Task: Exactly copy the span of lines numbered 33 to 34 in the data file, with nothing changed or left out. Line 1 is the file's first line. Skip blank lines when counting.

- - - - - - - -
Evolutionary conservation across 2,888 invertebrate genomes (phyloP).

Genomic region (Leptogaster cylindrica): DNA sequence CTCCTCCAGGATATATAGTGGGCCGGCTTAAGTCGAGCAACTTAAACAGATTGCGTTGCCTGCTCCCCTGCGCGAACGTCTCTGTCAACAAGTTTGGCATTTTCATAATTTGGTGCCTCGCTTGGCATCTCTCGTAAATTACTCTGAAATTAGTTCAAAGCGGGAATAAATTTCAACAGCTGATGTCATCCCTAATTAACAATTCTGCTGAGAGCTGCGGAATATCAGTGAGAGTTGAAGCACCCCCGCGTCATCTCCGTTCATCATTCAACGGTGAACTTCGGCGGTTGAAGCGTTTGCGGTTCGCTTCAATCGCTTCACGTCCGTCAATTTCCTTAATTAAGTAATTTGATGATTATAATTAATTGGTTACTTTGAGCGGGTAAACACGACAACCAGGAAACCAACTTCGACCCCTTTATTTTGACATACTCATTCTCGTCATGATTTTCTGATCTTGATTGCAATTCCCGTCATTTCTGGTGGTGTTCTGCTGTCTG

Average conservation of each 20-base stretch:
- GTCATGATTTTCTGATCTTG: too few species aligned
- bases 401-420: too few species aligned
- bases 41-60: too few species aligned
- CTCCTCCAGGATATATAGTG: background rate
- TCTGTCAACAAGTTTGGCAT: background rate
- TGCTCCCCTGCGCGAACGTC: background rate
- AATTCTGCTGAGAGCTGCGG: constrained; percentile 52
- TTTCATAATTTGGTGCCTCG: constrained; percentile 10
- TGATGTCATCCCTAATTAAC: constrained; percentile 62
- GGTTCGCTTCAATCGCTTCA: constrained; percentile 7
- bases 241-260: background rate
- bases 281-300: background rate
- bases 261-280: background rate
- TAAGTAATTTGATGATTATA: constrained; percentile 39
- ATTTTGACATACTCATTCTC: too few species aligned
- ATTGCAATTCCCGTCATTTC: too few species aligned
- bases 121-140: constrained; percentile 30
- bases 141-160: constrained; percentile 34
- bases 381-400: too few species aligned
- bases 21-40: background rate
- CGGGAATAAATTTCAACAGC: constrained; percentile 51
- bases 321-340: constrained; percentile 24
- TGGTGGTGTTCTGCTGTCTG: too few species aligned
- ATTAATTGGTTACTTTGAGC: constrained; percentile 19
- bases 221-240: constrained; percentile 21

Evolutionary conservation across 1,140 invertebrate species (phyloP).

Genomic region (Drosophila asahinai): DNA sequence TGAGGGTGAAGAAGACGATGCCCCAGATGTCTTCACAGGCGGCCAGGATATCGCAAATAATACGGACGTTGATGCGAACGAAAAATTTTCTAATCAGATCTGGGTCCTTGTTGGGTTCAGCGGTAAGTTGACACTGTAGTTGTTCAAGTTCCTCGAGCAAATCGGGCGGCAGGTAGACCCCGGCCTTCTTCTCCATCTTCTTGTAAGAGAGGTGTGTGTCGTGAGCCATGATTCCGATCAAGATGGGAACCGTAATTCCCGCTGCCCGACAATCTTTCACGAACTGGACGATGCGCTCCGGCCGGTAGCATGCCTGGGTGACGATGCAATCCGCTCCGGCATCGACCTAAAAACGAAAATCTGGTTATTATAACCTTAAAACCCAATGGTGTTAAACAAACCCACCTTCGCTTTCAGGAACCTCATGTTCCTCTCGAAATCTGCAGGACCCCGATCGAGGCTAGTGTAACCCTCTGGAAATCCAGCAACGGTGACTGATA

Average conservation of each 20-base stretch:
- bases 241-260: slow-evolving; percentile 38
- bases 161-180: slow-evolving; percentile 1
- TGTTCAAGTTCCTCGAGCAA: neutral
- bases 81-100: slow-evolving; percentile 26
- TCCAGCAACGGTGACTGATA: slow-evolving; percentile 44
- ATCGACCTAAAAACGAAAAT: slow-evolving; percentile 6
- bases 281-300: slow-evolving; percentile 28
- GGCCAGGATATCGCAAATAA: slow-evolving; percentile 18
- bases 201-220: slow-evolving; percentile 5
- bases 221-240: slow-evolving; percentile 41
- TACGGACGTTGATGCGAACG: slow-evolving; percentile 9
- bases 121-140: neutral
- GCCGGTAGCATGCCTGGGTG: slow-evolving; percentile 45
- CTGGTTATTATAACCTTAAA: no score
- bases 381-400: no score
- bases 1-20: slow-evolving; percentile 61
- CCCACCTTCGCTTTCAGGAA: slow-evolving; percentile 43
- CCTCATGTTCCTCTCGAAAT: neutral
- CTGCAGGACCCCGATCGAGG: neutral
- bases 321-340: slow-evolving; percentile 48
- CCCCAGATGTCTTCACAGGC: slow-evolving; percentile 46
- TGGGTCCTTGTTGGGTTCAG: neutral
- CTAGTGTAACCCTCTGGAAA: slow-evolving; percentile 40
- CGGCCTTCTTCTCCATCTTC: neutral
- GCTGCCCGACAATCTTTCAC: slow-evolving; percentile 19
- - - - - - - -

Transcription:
- bases 161-180: slow-evolving; percentile 1
- TGTTCAAGTTCCTCGAGCAA: neutral